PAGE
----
UPDATE: Phils irk Mets en route to 11th straight win

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UPDATE: Here’s Chase Utley’s response, according to Todd Zolecki of MLB.com. It’s pretty much what you would expect him to say.

“I have never ever attempted to break up a double play with the intent
to injure someone,” he told MLB.com. “I understand what it’s like to be
taken out. I’ve been kicked, kneed, elbowed, spiked and even flipped
upside down. And as much as I might not have liked it at the time, I
understand that it’s all part of being a Major League second baseman.
Second basemen have had to deal with this for over 100 years. And with
that said, we as a team play the game hard and play it to win. That is
not going to change.”

11:56 AM: The Phillies continue to be the hottest team on the planet. They defeated the Mets 3-2 last night to extend their season-high winning streak to 11 games and reduce their magic number to two. And consistent with when these two teams usually meet up, it didn’t come without a little bit of bad blood.

After the game, a number of Mets told Adam Rubin of ESPNNewYork.com that they were irked by Chase Utley’s takeout slide of Ruben Tejada during a double play in the fifth inning. You can watch the play in question here and judge for yourself, but here’s what David Wright had to say about the incident.

“You can ask him. He’s a second baseman. If he wants guys sliding like
that into him, then it’s perfectly fine. He knows how to play the game.
If he doesn’t mind guys coming in like that when he’s turning a double
play, then we don’t have any problem with it. It’s a legal slide. It’s
within the rules. But somebody is going to get hurt. So I guess that’s a
better question for him.”

“Chase, he plays the game hard. He plays the game passionately. But
there’s a thin line between going out there and playing the game hard
and going out there trying to get somebody hurt. That’s a thin line.
Nobody is going to push us around. We’re going to have our teammate’s
back. I think cooler heads prevailed, but we’ve got to let them know
that over on our side we didn’t appreciate it and that we’re going to go
out there and have our teammates’ backs. I think our bench let him
know. As far as I’m concerned, it’s done. We move on. We’ll reevaluate
the way we go into second base.”

For what it’s worth, Tejada didn’t have any issue with the slide, though it’s nice for Wright to say something that didn’t come out of a cliche generator. In truth, the Mets should probably be more concerned with the very real possibility that the Phillies will clinch their fourth straight NL East crown right in front of them this weekend. The best way to fight back would be to, you know, actually win some baseball games.

Jung Ho Kang’s DUI arrest was his third since 2009

PITTSBURGH, PA - JUNE 10:  Jung Ho Kang #27 of the Pittsburgh Pirates fields a ground ball in the second inning during the game against the St. Louis Cardinals at PNC Park on June 10, 2016 in Pittsburgh, Pennsylvania.  (Photo by Justin K. Aller/Getty Images)
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Last week Pirates infielder Jung Ho Kang was arrested in South Korea for driving under the influence of alcohol and leaving the scene of an accident. That’s bad, but it turns out that it’s nothing new. The Yonhapnews Agency reports that Kang has been arrested for DUI three times since 2009:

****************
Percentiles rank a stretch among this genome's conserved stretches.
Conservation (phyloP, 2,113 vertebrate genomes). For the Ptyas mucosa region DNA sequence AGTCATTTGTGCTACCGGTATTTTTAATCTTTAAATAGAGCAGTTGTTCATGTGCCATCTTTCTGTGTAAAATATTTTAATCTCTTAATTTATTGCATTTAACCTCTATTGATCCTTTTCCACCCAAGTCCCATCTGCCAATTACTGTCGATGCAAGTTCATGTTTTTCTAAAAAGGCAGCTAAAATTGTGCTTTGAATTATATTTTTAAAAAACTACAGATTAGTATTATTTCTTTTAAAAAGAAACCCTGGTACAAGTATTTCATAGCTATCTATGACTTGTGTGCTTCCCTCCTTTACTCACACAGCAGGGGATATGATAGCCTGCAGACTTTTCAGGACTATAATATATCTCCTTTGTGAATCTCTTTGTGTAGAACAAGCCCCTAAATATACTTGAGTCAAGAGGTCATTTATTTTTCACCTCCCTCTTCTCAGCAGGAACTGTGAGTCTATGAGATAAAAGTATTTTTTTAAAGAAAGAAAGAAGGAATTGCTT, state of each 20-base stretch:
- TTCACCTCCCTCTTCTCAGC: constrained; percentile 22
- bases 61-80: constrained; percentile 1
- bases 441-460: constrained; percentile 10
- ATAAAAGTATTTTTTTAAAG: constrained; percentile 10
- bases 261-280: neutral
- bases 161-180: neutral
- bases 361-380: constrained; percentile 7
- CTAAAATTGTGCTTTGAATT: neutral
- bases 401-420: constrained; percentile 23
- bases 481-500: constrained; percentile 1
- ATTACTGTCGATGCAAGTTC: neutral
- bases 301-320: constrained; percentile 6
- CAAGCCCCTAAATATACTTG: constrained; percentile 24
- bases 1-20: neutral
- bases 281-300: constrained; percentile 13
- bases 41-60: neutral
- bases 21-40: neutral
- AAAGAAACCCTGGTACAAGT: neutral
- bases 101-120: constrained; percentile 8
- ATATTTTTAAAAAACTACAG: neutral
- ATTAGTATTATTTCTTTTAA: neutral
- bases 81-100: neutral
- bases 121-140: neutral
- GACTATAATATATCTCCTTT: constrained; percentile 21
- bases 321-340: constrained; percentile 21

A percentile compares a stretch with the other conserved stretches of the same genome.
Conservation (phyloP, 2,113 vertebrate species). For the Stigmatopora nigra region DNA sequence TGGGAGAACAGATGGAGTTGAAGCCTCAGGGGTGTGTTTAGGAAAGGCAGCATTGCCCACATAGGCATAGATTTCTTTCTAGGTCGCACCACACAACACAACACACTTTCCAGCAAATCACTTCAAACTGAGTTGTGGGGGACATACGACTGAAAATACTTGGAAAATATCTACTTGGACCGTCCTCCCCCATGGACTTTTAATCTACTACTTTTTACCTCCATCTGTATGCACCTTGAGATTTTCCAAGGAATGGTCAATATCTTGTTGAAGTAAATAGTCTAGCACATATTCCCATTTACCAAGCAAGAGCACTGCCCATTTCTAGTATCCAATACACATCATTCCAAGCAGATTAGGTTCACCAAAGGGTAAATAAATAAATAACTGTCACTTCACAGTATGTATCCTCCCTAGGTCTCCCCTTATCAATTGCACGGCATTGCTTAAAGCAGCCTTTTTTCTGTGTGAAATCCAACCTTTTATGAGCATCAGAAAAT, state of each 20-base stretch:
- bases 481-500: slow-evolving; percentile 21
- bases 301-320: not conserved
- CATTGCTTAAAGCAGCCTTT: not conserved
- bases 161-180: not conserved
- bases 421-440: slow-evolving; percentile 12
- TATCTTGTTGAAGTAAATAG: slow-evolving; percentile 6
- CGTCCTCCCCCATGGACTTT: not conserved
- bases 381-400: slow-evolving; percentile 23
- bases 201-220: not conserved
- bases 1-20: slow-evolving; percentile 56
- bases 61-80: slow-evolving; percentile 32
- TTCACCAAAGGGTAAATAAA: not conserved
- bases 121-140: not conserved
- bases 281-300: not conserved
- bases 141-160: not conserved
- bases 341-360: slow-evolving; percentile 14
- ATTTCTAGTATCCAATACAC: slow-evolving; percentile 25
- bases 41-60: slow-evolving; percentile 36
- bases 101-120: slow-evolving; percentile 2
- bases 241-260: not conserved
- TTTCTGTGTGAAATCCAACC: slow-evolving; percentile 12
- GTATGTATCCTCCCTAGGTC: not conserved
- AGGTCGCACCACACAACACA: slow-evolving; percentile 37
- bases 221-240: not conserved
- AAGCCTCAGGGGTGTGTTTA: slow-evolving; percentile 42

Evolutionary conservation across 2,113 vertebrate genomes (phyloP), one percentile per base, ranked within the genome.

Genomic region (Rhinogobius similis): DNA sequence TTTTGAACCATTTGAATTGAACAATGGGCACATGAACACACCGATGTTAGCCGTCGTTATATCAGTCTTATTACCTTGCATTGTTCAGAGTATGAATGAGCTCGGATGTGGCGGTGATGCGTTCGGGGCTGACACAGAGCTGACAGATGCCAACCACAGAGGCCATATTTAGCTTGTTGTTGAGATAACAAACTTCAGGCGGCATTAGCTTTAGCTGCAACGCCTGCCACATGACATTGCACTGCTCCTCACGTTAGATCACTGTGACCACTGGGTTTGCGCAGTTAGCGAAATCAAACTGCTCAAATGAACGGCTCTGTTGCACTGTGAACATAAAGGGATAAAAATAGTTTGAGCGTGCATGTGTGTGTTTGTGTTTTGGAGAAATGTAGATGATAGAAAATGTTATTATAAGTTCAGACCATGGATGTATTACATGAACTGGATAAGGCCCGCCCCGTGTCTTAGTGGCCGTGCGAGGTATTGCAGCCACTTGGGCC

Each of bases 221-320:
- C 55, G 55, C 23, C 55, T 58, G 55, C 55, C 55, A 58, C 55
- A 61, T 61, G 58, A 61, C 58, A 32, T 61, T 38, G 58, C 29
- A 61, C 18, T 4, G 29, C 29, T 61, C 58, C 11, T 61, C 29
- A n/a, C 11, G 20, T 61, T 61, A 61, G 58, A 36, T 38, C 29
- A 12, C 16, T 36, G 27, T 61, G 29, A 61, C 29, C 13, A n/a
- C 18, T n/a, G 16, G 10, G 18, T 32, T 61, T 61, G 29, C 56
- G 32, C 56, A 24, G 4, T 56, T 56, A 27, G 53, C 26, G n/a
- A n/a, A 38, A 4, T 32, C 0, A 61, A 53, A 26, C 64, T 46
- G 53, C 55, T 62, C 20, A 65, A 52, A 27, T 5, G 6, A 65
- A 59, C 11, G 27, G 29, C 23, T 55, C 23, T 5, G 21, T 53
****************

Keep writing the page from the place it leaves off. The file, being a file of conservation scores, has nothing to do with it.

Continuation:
Gangnam Police Station in southern Seoul confirmed that it was Kang’s third DUI arrest, with the three strikes law resulting in the immediate revocation of his license. According to police, Kang had also been arrested for a DUI in August 2009 and May 2011. No personal injuries were reported in either case, though he’d caused property damage in the latter incident.

The report also notes that a companion of Kang initially claimed that he, and not Kang, was behind the wheel at the time of the accident which led to Kang’s arrest last week. It was later revealed by the car’s black box, however, that Kang was driving. So add in some obstruction of justice, whether it is charged or not, to the scene. Police are investigating that.

Between all of this and the fact that Kang is under investigation for an alleged sexual assault in Chicago this past season, a pretty ugly portrait of the Pirates’ infielder is beginning to reveal itself.

Under Armour to become MLB’s official uniform provider in 2020

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This is interesting. Majestic Athletic has been baseball’s official uniform provider for decades, with its relationship with Major League Baseball dating back to the early 80s when it started providing batting practice jerseys. But that’s going to end after three more season:

As CNBC’s Jessica Golden reports, this will be Under Armour’s first official uniform deal in major professional sports. UA does, however, sponsor a number of individual players, most notably Bryce Harper.

MLB has just released a statement about it:

Beginning in the 2020 MLB season, Under Armour will be the exclusive MLB provider of all on-field uniform components including jerseys featuring prominent Under Armour branding, baselayer, game-day outerwear, and year-round training apparel for all 30 MLB Clubs.  Fanatics, a global leader of licensed sports merchandise, will be granted broad consumer product licensing rights to manage the manufacturing and distribution of Under Armour and Fanatics fan gear, which include jerseys at retail, name & number products and Postseason apparel. Under Armour and Fanatics expect to offer an assortment of new fan gear apparel and accessories at retail, prior to the 2020 season.